Tensions around Islam in America have erupted throughout the country in the past year, leading to misconceptions, distrust and in some cases violence. Media coverage has focused on extremists—bigots and Qur’an burners—which stokes fear and masks the shared commitment to tolerance and freedom that unites most Americans.
That’s why Human Rights First is partnering with the Interfaith Alliance on a unique project we call Faith Shared. On June 26th, houses of worship across the country will host events involving clergy reading from each other’s sacred texts. For example, a Christian Minister, Jewish Rabbi and Muslim Imam would participate in a worship service or other event. 60 houses of worship in 30 states have already agreed to participate.
For more information and to find out how to plan an event in your community, visit http://www.faithshared.org/.
In his recent speech on the Middle East and North Africa, President Obama directed criticism at not only adversaries of the United States but also one of its allies: Bahrain. This was a welcome change, after many weeks in which U.S. officials remained mostly silent as the regime, with the assistance of Saudi troops, violently cracked down on democratic protestors.
Prior to President Obama’s speech, Human Rights First published a report based on the firsthand testimonies of Bahraini activists. HRF’s Brian Dooley traveled to Bahrain and interviewed activists who were critical of the U.S. for failing to condemn widespread illegal detention, sham trials, and torture.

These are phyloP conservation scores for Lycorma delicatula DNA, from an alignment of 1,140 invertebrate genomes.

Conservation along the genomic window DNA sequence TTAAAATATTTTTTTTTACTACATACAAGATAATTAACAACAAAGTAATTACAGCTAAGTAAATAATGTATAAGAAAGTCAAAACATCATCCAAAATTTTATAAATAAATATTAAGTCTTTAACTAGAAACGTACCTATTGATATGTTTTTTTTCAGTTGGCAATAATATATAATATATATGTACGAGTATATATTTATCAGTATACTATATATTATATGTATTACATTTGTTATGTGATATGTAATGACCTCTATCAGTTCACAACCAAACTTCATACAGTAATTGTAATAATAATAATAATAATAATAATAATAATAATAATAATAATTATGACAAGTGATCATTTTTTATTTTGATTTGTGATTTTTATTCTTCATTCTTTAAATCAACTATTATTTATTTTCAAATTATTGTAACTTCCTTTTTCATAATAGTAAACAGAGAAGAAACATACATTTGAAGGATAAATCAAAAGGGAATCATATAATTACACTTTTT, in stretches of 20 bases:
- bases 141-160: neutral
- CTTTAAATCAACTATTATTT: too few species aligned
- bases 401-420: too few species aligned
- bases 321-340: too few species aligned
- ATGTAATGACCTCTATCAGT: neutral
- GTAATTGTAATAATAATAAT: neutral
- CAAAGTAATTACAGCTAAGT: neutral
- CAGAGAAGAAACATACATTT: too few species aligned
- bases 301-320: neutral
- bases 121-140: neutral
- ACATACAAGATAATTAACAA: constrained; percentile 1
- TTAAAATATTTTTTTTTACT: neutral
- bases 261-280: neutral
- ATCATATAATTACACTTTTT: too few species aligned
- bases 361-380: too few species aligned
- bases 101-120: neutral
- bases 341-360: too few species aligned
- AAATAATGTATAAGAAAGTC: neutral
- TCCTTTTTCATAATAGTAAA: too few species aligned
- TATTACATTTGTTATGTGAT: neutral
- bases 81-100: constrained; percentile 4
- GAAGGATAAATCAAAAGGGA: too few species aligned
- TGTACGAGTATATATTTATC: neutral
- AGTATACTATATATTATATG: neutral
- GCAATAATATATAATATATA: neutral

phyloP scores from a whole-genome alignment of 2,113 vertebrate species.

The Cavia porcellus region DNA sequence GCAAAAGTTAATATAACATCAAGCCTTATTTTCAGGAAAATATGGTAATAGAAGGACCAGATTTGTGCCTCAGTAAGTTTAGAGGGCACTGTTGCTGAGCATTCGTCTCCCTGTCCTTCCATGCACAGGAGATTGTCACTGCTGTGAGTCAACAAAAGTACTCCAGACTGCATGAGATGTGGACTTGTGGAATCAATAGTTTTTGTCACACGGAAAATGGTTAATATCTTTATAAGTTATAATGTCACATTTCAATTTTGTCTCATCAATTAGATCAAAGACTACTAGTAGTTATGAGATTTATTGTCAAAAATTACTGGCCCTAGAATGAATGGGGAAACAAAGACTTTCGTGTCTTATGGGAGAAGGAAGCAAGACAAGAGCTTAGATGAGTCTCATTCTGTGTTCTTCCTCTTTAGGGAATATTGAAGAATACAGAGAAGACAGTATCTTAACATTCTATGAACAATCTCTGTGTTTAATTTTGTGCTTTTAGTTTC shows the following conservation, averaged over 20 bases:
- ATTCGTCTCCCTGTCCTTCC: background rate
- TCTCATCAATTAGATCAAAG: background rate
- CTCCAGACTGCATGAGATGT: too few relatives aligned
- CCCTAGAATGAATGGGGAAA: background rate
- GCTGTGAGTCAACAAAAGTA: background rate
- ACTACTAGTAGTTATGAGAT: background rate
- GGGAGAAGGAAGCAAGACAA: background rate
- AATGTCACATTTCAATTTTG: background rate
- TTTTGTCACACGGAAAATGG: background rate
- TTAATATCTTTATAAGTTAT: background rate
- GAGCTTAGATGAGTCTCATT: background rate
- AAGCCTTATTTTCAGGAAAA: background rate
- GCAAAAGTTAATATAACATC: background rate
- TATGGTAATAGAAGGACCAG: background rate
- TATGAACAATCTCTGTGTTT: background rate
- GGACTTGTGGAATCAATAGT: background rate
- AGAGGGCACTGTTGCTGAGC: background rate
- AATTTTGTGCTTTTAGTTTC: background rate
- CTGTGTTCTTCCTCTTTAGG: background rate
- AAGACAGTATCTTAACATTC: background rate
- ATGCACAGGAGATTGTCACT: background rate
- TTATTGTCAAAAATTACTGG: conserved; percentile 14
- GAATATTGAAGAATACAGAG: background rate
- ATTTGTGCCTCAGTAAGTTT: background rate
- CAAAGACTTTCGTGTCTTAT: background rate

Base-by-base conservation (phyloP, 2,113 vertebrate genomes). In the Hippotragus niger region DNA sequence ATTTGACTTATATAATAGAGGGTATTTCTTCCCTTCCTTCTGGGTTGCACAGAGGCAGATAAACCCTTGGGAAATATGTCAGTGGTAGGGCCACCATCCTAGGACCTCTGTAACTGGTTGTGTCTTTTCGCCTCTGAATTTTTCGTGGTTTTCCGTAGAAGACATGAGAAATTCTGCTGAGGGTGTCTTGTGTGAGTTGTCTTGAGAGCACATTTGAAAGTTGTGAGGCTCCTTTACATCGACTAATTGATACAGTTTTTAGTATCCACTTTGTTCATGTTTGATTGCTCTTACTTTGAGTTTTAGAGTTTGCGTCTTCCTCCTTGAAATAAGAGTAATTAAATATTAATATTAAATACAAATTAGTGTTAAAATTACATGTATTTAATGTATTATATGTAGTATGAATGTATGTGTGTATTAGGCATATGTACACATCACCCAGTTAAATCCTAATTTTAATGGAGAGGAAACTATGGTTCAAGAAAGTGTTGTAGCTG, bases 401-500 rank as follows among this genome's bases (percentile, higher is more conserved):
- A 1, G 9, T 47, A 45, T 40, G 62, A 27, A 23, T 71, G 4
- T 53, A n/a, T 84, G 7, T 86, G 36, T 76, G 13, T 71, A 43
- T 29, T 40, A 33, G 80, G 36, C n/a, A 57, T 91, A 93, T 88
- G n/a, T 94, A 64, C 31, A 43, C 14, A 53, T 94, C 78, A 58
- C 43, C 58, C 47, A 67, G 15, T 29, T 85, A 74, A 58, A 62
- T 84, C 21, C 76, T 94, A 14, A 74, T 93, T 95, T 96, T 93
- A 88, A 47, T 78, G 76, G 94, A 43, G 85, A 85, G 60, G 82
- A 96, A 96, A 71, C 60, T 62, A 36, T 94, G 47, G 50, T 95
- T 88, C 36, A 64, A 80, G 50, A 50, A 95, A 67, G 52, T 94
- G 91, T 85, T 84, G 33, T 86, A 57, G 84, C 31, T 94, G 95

President Obama’s words were welcome, but alone they will do little to stop the abuses. Indeed, following his speech, the home of prominent human right activist Nabeel Rajab was attacked, and the regime confirmed death sentences for two young Shiite men, Ali Al Singace and Abudul Aziz Abdul Redha. Both were convicted of murdering police officers in trials that fell far short of international standards.
It’s time for the United States to take action to back up the President’s words. Read our report and listen to our podcasts for in depth analysis here and here for a blueprint of what the U.S. should do to turn the rhetoric into reality.
Congress is considering sweeping new war powers for the president, while at the same time tying his hands on how to deal with terrorism suspects. For months, we’ve been working against this dangerous bill, rounding up opposition in Congress, and pressing the White House to oppose it.
The new bill would give the President virtually unfettered authority to wage war anywhere in the name of fighting terrorism. The bill would also prevent federal trials for terrorism suspects and make closing Gitmo impossible by prohibiting the transfer of prisoners to the United States.
The good news is that the White House has now threatened to veto the bill if it contains either the Gitmo transfer restrictions or the new Authorization for the Use of Military Force. We will continue to fight to strip out the most dangerous parts of the bill.
Nieman Watchdog covers HRF’s report on Bagram.
HRF’s report on the high toll of “defamation of religion” cases was cited by Lee Bollinger in Foreign Policy.
L.A. Times coverage of our Bahrain report.
The Associated Press quotes HRF’s Dixon Osburn on the charges against KSM filed in military commissions.